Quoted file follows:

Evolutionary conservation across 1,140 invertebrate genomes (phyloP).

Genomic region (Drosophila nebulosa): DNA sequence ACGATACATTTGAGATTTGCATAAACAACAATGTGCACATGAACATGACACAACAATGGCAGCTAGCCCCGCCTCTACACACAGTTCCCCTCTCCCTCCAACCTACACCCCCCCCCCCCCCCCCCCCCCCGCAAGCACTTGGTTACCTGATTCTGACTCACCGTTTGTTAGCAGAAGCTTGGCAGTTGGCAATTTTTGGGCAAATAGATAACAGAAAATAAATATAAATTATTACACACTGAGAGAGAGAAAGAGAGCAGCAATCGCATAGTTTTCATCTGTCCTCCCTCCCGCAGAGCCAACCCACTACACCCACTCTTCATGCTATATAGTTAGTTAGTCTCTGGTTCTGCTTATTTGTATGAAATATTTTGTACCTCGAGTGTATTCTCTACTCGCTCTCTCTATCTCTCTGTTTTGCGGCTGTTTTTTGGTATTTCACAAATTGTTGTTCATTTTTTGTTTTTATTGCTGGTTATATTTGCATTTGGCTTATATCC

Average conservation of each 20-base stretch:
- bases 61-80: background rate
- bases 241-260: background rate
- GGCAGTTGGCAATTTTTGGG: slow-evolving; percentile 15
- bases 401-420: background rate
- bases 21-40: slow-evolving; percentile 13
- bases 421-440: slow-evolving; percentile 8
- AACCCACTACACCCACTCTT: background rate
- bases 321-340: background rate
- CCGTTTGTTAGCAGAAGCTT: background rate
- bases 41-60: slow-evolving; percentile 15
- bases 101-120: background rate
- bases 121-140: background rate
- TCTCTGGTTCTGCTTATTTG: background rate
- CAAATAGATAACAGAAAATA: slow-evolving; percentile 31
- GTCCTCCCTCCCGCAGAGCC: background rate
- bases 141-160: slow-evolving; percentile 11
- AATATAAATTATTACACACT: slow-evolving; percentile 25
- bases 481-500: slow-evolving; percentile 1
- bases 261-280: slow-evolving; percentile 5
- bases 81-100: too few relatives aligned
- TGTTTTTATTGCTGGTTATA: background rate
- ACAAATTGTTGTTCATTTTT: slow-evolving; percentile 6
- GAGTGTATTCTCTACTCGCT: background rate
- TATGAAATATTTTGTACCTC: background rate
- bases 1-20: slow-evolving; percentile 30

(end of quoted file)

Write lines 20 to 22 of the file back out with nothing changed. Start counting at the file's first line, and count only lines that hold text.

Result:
- AATATAAATTATTACACACT: slow-evolving; percentile 25
- bases 481-500: slow-evolving; percentile 1
- bases 261-280: slow-evolving; percentile 5